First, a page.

Making soap with kids

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This week, we had some fun with making soap. I used to be very wary of using lye near small children, but decided to give it a shot with very, very careful supervision. The older girls had a blast and learned loads.

Making soap is a great way to work in some math and science. We talked about the chemical reaction that heats up the water when it’s mixed with lye, and also about the process of saponification.

I used a mix of coconut and palm oil, so the soap bars were ready to unmold pretty soon and popped right out of the cute little silicone molds the kids chose.

Those who don’t feel like using lye at all: you might want to try making soap jellies. It’s quick, easy, and super fun.

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Recipe:

1/2 cup clear liquid soap

3/4 cup boiling water

1 packet of gelatin (about 1 tbsp)

A few drops of food coloring (optional)

Dissolve gelatin in boiling water, add soap and food coloring, and pour into molds. Allow about an hour to set. You will get squiggly jiggly bits of soap jelly that are very fun to use in bath. This activity will leave even the most stubborn bath refusers squeaky clean!

School at home is pointless

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Starting from today, the Israeli ministry of education has come up with a model of long-distance lessons that will start in the morning and last into the afternoon, with obligatory participation for each student from kindergarten and up. There is also supposed to be homework, after-school activities, and parent meetings via Zoom.

Predictably, many parents revolted against such a rigid plan, pointing out that 1. In most families except the more privileged ones, the ratio of children per computer/tablet isn’t 1:1 but more like 1:3; 2. The parents themselves often need the computer for work; 3. The heavy one-on-one tutoring the program assumes will take place is impossible with several children of different ages involved; and 4. Perhaps the most obvious one – it’s not realistic or even desirable to get children to sit in front of screens for 5-6 hours a day and actually retain anything they learn.

To me, the major flaw in this plan is pretty obvious: the ministry of education is essentially attempting to recreate school at home, with a set schedule, plenty of busywork, and a strict division between classes. There’s no doubt at all this is going to fail, and fast.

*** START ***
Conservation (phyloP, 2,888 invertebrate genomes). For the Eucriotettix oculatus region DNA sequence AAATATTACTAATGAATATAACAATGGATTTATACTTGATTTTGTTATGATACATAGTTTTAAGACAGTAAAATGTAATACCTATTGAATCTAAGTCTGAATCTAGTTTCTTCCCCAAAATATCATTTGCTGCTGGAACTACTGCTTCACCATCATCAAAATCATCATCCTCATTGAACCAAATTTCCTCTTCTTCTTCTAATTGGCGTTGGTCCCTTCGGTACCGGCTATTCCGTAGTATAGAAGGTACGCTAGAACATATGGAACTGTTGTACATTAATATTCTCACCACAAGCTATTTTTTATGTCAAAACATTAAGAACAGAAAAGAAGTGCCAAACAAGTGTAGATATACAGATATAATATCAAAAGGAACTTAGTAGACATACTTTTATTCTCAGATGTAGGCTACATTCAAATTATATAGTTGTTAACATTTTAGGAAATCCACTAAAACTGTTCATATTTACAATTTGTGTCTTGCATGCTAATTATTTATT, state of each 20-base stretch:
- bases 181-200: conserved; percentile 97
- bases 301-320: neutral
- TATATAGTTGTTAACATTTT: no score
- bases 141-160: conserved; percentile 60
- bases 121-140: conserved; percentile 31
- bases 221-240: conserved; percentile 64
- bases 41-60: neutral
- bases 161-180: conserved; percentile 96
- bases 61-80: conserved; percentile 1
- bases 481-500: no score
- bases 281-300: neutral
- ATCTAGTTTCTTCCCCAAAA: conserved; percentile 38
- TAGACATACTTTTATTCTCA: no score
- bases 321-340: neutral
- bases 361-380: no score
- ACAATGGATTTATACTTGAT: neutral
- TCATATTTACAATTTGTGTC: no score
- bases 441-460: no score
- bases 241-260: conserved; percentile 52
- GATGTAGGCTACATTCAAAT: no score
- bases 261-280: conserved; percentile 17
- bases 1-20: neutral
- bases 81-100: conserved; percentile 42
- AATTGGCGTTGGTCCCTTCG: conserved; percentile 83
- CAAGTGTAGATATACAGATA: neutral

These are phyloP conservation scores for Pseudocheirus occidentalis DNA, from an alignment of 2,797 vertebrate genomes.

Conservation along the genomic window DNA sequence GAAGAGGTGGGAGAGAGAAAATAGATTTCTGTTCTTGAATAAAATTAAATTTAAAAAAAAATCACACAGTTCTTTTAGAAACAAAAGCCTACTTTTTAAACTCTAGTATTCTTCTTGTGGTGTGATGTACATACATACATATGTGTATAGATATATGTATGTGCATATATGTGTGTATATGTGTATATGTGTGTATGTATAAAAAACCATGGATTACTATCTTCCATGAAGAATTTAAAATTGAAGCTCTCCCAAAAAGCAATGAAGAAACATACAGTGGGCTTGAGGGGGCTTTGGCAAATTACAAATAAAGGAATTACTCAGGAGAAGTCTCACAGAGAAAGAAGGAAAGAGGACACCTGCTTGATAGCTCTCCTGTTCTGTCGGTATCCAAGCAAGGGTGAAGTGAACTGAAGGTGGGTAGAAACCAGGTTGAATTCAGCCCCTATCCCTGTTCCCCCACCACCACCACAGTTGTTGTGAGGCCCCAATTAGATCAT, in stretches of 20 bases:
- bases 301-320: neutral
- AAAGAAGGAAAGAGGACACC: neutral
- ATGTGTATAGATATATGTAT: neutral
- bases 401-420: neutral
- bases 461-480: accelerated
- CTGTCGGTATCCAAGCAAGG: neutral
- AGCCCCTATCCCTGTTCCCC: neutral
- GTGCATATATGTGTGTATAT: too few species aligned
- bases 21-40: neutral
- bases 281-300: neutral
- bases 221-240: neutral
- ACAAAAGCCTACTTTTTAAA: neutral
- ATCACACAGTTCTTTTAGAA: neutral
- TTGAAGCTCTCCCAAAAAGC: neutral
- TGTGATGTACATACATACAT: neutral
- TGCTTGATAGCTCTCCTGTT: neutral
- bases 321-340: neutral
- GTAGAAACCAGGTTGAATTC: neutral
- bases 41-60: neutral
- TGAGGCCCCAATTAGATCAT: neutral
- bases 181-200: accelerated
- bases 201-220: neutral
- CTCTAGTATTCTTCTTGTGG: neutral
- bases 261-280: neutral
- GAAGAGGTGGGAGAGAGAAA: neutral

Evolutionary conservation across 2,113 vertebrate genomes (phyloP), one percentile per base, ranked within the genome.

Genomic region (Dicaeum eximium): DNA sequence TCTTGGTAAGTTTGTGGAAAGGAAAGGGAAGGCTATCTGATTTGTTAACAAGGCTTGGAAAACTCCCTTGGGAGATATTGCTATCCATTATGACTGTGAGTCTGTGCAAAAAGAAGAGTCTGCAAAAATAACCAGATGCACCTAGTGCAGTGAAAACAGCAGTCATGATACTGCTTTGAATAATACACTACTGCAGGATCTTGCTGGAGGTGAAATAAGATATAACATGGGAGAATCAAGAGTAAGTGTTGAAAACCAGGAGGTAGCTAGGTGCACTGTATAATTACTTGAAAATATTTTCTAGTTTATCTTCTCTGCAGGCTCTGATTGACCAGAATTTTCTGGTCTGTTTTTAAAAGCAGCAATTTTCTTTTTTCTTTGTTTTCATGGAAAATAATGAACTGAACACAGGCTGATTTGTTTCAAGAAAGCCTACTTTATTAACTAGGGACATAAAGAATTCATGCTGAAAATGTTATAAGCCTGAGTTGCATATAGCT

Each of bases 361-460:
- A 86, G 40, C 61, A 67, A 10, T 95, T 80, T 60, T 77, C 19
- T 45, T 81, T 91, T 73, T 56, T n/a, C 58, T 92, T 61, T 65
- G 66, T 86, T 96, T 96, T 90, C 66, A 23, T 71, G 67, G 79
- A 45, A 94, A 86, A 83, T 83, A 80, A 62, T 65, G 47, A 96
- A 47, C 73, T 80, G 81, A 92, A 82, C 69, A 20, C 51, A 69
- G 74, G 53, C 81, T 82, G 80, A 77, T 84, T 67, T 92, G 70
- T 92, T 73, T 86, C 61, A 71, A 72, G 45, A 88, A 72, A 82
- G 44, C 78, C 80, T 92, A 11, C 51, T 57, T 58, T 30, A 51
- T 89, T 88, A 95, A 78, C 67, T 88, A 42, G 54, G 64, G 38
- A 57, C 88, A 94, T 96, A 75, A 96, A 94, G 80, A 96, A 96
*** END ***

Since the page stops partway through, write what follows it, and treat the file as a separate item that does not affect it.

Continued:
For someone who had homeschooled for a long time (our older girls are currently enrolled in a small private school that does not, thank goodness, insist on turning our living room into a fully equipped classroom), it was easy enough to fall back on our old homeschooling/unschooling tactics. I can tell you that we never have, and probably never will, start or end lessons at the same time of the day. I am sure countless parents all over the country are now making the same discovery as well.

Furthermore, as my two eldest are close in age, the only subject I have ever taught separately was math, and that with considerable overlaps. Everything else – reading comprehension, writing, science, English, etc, was taught together, but with slightly different expectations. In millions of homes, siblings with 1-2 years of difference are required to stay separate for lessons they could both learn with equal profit.

Third, and this is the key point here, our ministry of education and all the experts that advise it are focused on filling the children’s time – free time is seen as the enemy. It is not – it is an opportunity.

I can assure you that throughout elementary school at least, all the essentials can be safely covered in two hours daily, possibly split between morning and afternoon, and the rest of the time can be divided between free creative play and studying subjects that the children themselves are interested in (self-induced learning that requires very little effort on the parent’s part).